Translating subconscious skill and implicit knowledge into conscious action
A substantial portion of the knowledge one acquires over the course of a lifetime is implicit, meaning that is stored and recalled subconsciously.
This includes most motor patterns used throughout the spectrum of physical activities, from pedaling a bicycle to shooting a basketball.
In his book, Incognito: The Secret Lives of the Brain, David Eagleman gives several great examples of implicit skills used in our daily lives.
Try this one: Hold your hands up as if you are grasping a steering wheel, driving your car. Imagine that you are on the highway in the left lane and are merging one lane over to the right. Make the necessary movements with your hands as you picture it. Have a friend observe you to help verify what you do.
This is a simple task and one which you perform repeatedly almost every day. And most likely, you just did it wrong.
Most people, when asked to do this drill, will move their imaginary steering wheel about a quarter turn to the right, and then return it back to the center.
If you think about this carefully, this action would actually result in driving the car off the right side of the road. In order to turn into the adjacent lane and then straighten back out and continue moving down the highway, you would have to turn the wheel to the right, and then turn it back an equal distance to the left before centering it.
You can flawlessly perform this skill without conscious thought – and only without conscious thought – easily, and yet when asked to demonstrate it consciously, you’re incapable of doing so. You know how to do it, but you can’t explain how you do it.
This is why being a good athlete doesn’t necessarily make someone a good coach. Performing a barbell snatch, swimming or running a competitive 40 yard dash are arguably more complicated skills than changing lanes in a car without careening off the road and they are also stored largely in the form of implicit knowledge.
This means that a good coach must be capable of “translating” his or her implicit knowledge into explicit, actionable steps and instructions. Being capable of doing something is a different matter entirely than being capable of explaining how to do it.
The job of a coach is to break down “simple” movements into easily understood steps before the athlete performs them. This way, via both proprioceptive feedback and input from the coach, the athlete’s brain tags the action in a yes/no manner and slowly builds the necessary prediction software to perform the action in the future with increasing reliability.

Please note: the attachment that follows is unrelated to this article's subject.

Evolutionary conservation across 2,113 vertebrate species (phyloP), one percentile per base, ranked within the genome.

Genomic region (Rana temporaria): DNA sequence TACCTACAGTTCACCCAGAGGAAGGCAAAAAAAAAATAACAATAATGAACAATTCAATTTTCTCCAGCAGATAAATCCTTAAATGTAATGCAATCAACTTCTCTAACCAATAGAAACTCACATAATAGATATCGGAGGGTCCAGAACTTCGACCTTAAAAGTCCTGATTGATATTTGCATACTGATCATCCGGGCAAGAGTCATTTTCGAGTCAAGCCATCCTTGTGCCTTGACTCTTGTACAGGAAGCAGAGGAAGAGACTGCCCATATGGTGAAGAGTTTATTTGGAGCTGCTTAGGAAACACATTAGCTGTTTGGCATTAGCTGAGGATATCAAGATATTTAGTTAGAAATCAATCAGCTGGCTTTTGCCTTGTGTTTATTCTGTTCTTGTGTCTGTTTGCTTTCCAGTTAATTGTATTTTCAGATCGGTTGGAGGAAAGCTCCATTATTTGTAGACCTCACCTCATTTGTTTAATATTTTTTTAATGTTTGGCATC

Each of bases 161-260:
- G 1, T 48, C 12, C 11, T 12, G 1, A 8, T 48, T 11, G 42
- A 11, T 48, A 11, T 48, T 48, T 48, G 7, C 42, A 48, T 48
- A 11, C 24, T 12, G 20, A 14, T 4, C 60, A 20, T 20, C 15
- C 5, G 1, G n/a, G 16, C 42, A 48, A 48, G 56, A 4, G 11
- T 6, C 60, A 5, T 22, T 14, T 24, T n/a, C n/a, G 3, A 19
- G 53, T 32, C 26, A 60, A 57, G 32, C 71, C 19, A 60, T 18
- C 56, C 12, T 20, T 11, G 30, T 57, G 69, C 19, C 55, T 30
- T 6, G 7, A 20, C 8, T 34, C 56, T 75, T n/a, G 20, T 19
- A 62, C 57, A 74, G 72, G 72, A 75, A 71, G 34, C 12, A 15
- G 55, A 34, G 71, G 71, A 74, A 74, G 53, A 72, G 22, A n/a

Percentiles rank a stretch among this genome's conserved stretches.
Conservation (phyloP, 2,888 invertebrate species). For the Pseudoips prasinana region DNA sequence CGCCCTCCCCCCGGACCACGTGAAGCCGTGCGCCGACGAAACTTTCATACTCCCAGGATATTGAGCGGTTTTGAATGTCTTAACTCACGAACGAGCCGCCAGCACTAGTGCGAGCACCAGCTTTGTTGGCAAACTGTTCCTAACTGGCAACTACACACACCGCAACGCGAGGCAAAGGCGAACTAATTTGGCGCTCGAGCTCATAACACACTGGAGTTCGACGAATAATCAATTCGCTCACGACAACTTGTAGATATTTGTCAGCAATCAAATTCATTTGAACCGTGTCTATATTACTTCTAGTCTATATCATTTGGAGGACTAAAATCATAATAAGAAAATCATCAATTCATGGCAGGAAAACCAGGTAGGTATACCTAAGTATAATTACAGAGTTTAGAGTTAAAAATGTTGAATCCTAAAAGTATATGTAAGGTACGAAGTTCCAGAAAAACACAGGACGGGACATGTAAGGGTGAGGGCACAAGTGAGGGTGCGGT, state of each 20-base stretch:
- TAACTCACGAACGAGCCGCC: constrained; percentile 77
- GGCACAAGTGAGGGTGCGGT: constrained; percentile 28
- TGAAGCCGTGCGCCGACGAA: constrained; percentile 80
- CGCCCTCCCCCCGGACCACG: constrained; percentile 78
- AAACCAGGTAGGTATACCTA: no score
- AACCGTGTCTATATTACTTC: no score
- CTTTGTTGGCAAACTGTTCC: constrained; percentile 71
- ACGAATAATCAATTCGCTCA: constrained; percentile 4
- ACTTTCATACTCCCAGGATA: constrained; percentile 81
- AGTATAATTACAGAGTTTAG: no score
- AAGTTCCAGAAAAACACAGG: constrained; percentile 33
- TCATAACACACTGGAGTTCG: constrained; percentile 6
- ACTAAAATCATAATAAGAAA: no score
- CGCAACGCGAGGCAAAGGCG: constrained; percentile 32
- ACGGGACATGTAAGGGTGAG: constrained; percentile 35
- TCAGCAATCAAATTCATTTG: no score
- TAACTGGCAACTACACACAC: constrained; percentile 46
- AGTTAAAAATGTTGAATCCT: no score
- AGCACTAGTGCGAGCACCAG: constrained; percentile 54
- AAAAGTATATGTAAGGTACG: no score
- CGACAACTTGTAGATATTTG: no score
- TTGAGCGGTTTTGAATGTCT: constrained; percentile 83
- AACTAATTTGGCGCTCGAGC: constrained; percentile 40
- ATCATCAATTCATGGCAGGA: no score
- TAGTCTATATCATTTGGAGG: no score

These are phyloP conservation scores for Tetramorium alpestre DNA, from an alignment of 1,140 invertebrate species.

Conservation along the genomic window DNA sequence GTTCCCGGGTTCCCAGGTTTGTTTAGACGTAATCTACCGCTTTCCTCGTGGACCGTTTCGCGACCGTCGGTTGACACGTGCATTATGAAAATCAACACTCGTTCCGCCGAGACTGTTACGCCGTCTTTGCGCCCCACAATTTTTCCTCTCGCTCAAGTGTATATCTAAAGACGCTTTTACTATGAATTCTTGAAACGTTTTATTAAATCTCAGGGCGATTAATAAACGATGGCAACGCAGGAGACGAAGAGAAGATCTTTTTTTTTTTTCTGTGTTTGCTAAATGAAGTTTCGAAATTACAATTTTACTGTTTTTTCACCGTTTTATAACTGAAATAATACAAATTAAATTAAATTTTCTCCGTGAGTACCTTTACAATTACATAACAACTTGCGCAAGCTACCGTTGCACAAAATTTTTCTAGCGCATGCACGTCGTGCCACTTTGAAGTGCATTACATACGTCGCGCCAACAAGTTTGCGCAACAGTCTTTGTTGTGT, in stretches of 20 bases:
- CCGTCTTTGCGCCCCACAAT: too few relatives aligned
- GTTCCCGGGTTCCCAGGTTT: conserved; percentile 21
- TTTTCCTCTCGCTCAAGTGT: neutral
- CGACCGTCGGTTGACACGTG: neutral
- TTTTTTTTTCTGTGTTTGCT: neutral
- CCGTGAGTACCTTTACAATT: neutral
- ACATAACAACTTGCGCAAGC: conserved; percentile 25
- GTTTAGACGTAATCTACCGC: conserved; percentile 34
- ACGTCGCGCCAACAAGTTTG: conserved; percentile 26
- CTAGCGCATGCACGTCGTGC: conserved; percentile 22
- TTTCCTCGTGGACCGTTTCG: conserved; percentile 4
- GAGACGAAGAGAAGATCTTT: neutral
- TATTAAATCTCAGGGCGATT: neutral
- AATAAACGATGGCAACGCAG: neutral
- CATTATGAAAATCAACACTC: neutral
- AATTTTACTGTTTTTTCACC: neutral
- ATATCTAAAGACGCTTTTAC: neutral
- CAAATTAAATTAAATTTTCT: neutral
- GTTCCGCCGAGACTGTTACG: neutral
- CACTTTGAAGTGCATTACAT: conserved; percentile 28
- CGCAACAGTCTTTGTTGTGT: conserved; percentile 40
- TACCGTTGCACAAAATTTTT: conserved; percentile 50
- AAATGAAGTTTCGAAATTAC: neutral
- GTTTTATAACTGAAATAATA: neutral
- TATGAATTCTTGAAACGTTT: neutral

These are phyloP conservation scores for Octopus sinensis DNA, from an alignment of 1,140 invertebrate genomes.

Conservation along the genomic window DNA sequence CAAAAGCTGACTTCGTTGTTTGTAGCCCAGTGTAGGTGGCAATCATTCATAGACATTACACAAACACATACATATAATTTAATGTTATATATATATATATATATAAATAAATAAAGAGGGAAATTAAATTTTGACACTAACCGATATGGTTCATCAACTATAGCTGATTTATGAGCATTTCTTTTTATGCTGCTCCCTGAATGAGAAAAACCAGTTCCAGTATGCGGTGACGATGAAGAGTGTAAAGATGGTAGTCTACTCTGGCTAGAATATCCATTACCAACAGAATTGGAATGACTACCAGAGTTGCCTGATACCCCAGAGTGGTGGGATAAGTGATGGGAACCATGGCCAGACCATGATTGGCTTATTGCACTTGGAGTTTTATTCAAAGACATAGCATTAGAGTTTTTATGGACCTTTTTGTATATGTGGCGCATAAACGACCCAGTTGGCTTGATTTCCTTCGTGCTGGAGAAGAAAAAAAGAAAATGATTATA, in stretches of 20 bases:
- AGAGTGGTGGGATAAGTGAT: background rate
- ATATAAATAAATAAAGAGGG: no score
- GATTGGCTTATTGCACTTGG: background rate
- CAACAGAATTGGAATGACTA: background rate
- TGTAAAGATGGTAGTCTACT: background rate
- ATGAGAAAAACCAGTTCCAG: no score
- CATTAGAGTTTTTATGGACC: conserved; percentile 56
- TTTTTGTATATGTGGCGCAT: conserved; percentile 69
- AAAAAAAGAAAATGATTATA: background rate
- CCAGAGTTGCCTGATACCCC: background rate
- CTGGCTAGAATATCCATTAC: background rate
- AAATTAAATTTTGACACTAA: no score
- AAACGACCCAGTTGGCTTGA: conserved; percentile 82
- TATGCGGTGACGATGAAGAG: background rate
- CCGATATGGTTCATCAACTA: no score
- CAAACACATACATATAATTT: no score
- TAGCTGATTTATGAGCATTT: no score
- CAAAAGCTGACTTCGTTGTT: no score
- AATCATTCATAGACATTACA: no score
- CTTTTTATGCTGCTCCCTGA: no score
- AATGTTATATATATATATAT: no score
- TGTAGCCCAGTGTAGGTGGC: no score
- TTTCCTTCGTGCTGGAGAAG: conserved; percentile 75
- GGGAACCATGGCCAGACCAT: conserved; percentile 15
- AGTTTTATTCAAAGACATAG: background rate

This is how we develop skills that we “just know” when it comes time to recall them in the future.
In the imaginary car drill, the environment is too lacking in the abundant flow of visual, auditory and proprioceptive data for your mind to make accurate subconscious predictions and you’re left with surprisingly ineffective conscious thought as your guide.
You can probably type your name on a keyboard quickly without looking at the keys, but if someone were to draw a blank keyboard and ask you to write the correct letters onto each key to spell your name without putting your hands into the typing position you would be almost certainly incapable of it.
Brazilian Jiu Jitsu is one of my favorite examples of this type of knowledge. In most BJJ schools, there is a constant demonstration and feedback dialog occurring between the instructor and the trainees, as well as between the trainees themselves as they work through the sessions.
Commonly, if one is grappling with a partner and they need clarification on the performance of a move, one will stop and walk his partner through the process. This is interesting to watch, because even experienced grapplers explaining basic moves will often have to physically act out the drill because they can’t verbalize each step of the action without physically doing it at the same time.
This is a distinction between a good coach and a trainee who is simply showing his buddy how to do an armbar better. The trainee will have to physically act out the process, while the coach who is much more adept at translating the implicitly stored language of that skill into verbal, conscious instructions will be able to stand over two grapplers and walk one of them through the process without moving.